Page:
It’s taken sake a few decades to move beyond Japanese restaurants and sushi bars in the U.S. and into backbars and cocktails. But I suspect Japan’s shochu will catch on faster here.
Why? Although most people here know little about shochu, experts say it’s an incredibly diverse spirit, thanks to the many types and the different fermentation and distillation processes.
Shochu can be made from a number of base ingredients, such as rice, sweet potatoes, barley, buckwheat and sugar. Depending on what it’s distilled from, shochu can take on the characteristics of other spirits, such as vodka and rum.
It’s also versatile with food—you can drink shochu throughout a meal, according to mixologist Brian Matthys, a Level II sake specialist. And it’s a great base for cocktails, though bartenders are just starting to experiment with incorporating shochu into unique drink recipes.
Matthys presented a shochu immersion education and tasting event last month at The Gander in New York, at which we tasted 18 shochus plus a few shochu cocktails. I found I preferred the imo (sweet potato) shochus, though they were all pretty interesting—in a good way.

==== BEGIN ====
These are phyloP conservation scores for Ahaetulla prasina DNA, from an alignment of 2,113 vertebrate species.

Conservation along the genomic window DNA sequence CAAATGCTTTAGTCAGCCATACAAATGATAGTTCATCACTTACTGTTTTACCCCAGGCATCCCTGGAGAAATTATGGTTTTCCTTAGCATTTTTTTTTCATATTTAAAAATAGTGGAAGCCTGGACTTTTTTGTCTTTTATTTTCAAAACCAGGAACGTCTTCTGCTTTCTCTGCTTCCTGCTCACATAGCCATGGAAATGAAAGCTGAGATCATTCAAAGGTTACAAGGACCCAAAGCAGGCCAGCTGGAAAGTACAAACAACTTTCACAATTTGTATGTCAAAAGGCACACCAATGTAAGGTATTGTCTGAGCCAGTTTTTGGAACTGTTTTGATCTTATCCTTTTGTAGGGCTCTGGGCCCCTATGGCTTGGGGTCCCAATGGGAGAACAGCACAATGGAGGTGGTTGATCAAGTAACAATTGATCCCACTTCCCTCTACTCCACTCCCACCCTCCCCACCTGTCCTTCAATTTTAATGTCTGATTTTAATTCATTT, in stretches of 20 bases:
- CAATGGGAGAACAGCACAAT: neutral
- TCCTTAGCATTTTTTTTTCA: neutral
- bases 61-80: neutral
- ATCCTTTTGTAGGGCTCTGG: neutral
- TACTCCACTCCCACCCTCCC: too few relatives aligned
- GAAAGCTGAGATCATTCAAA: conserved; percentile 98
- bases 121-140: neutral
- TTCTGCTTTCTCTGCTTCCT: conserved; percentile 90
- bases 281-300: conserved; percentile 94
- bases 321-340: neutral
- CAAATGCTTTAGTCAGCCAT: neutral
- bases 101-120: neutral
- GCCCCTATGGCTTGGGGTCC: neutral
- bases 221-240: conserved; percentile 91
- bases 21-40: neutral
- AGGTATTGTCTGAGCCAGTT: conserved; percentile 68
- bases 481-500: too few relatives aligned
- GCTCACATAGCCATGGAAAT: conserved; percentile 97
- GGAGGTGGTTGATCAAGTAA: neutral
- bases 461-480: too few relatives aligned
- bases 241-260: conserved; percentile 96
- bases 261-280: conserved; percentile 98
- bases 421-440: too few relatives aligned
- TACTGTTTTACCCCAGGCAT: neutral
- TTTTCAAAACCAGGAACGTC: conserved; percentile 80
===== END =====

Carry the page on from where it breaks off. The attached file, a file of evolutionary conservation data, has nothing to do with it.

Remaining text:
I can’t quite say the same thing about baijiu just yet, though: China’s distilled spirit is definitely an acquired taste for most Westerners. But a few U.S. bartenders are embracing its funk, and making baijiu sing in cocktails.
The big story is our 2015 Growth Brands. Given the steady stream of imports from other countries and continents, whether it’s beer, wine or spirits, and the already stiff competition here, growing a brand is a major accomplishment.
We congratulate all of this year’s Growth Brands, which include 90 wine and 73 spirit brands. These brands were responsible for nearly 130 million cases sold in 2014, and accounted for a third of sales in the wine and spirits industries last year. That’s something to be proud of.